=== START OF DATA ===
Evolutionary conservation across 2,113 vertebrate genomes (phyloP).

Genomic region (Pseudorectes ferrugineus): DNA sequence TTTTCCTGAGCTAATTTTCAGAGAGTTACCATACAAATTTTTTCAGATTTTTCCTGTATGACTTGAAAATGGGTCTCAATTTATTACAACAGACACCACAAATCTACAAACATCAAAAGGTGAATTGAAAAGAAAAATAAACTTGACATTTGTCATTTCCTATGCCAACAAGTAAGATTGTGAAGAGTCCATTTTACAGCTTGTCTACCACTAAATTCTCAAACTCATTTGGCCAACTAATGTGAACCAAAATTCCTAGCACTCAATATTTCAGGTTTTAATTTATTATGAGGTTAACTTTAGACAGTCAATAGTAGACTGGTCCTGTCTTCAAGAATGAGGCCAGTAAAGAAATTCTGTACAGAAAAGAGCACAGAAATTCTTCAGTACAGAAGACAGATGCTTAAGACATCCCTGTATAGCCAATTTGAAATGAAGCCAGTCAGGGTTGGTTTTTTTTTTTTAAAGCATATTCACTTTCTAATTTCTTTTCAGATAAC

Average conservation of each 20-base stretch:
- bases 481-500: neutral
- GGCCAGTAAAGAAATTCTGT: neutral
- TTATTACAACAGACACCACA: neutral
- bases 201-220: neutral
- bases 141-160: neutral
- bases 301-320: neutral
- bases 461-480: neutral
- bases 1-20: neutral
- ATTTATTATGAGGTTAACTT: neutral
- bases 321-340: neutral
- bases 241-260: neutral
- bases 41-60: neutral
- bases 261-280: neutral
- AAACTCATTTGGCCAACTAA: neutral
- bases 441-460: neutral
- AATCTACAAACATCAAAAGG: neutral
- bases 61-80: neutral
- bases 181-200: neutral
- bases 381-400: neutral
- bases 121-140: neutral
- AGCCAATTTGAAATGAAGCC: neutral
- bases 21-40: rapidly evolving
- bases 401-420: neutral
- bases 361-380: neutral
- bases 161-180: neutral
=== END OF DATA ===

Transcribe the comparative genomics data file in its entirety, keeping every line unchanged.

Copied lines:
Evolutionary conservation across 2,113 vertebrate genomes (phyloP).

Genomic region (Pseudorectes ferrugineus): DNA sequence TTTTCCTGAGCTAATTTTCAGAGAGTTACCATACAAATTTTTTCAGATTTTTCCTGTATGACTTGAAAATGGGTCTCAATTTATTACAACAGACACCACAAATCTACAAACATCAAAAGGTGAATTGAAAAGAAAAATAAACTTGACATTTGTCATTTCCTATGCCAACAAGTAAGATTGTGAAGAGTCCATTTTACAGCTTGTCTACCACTAAATTCTCAAACTCATTTGGCCAACTAATGTGAACCAAAATTCCTAGCACTCAATATTTCAGGTTTTAATTTATTATGAGGTTAACTTTAGACAGTCAATAGTAGACTGGTCCTGTCTTCAAGAATGAGGCCAGTAAAGAAATTCTGTACAGAAAAGAGCACAGAAATTCTTCAGTACAGAAGACAGATGCTTAAGACATCCCTGTATAGCCAATTTGAAATGAAGCCAGTCAGGGTTGGTTTTTTTTTTTTAAAGCATATTCACTTTCTAATTTCTTTTCAGATAAC

Average conservation of each 20-base stretch:
- bases 481-500: neutral
- GGCCAGTAAAGAAATTCTGT: neutral
- TTATTACAACAGACACCACA: neutral
- bases 201-220: neutral
- bases 141-160: neutral
- bases 301-320: neutral
- bases 461-480: neutral
- bases 1-20: neutral
- ATTTATTATGAGGTTAACTT: neutral
- bases 321-340: neutral
- bases 241-260: neutral
- bases 41-60: neutral
- bases 261-280: neutral
- AAACTCATTTGGCCAACTAA: neutral
- bases 441-460: neutral
- AATCTACAAACATCAAAAGG: neutral
- bases 61-80: neutral
- bases 181-200: neutral
- bases 381-400: neutral
- bases 121-140: neutral
- AGCCAATTTGAAATGAAGCC: neutral
- bases 21-40: rapidly evolving
- bases 401-420: neutral
- bases 361-380: neutral
- bases 161-180: neutral